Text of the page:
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Opportunities abound in Australia’s ageing population: Report

Tuesday, 11 December 2012 | By Michelle Hammond

Australia’s ageing population provides opportunities to develop a range of social, workforce, and industry research and technological innovations, according to a new government report.

 

The Australian Innovation System Report is an annual series of reports, starting in 2010, on the performance of Australia’s national innovation system.

 

The latest report suggests innovative firms of all sizes are almost twice as likely to report an increase in productivity compared to those that do not innovate.

 

Innovative firms are also 42% more likely to increase profitability, three times more likely to export, and four times more likely to increase the range of goods or services offered.

 

Encouragingly, the report shows improvements in Australia’s innovation system against the Federal Government’s targets, particularly in the areas of research and skills.

 

However, it said business framework conditions that influence innovation activity have worsened on a number of indicators in recent years, particularly around financing of innovation.

 

The percentage of Australian businesses seeking finance for innovation has declined by 40% since 2006-07, according to the report.

 

“Venture capital and later stage private equity investment in Australia has declined substantially over the same period,” the report said.

 

“Despite these trends, Australia’s framework conditions remain moderately to highly ranked internationally.”

 

The report also discusses the emerging opportunities, challenges and trends for the Australian innovation system, namely Australia’s ageing population.

 

Not surprisingly, these opportunities largely centre around healthcare.

 

“The scale of the ageing population, not just in Australia but across many countries, is likely to transform all markets where older people participate or demand services and goods,” it said.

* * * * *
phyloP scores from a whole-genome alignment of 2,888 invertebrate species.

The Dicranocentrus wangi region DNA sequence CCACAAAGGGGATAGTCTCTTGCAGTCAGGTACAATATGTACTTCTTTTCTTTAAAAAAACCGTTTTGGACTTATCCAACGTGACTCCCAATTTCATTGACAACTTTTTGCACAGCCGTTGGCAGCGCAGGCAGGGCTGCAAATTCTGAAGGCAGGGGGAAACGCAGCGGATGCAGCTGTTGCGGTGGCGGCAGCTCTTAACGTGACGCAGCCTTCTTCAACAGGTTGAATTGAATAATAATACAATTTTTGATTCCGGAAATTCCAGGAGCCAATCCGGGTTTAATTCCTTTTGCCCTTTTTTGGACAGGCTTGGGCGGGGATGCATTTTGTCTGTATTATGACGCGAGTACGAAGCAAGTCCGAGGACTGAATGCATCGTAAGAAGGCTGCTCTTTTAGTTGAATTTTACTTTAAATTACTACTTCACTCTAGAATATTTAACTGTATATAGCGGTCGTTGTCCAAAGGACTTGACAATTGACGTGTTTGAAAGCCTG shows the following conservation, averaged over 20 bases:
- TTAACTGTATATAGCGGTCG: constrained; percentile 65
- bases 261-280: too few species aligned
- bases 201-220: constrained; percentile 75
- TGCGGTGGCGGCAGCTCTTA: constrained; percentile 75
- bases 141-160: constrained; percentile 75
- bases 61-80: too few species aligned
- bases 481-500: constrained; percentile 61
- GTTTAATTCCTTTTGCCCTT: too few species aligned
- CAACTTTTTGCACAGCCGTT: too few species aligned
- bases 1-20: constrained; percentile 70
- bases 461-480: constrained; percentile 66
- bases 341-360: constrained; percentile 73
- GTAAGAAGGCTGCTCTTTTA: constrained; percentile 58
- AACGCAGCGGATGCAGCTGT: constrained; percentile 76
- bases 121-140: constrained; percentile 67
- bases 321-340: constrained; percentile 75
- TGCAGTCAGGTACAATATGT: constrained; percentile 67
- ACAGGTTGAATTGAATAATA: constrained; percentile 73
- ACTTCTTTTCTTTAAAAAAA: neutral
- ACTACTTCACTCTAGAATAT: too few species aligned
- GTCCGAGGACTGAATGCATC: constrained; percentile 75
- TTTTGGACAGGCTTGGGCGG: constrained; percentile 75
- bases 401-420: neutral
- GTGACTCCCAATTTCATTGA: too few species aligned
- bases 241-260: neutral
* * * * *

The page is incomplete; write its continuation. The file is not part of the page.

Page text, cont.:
“The scope for innovation in the supply of services to this growing demographic will be enormous, not least in the field of health.

 

“New global developments in health business models, notably in biopharmaceuticals, augur significant benefits for older people who tend to have greater health concerns as they age.”

 

According to the report, technological innovation will be the essential driver of market reforms.

 

“Using diagnostic technology and big-data mining, it will be possible to better identify a patient sub-population, such as aged people at risk of dementia,” the report said.

 

“Social media and new portable devices will enable improved monitoring of patients and, importantly, by patients themselves, so that more specific and effective care can be delivered.

 

“The National Broadband Network will provide a platform for a wide range of innovative and more accessible eHealth services using new/smart technologies.”

 

Just as important to the reformed delivery of health services will be the education of health professionals and aged carers, and their adoption of eHealth technologies, the report said.

 

The report goes on to highlight issues in the ageing agricultural workforce, which poses “major challenges” to the agrifood sector, suggesting this could be another area of opportunity.

 

“The agrifood industry is made up of 180,000 mostly small to medium-sized enterprises and a workforce of more than 880,000 people, with 57% based in regional Australia covering the entire food supply chain,” it said.

 

“It makes a significant contribution to the national economy, generating more than $200 billion each year and accounting for around 20% of Australia’s export earnings.”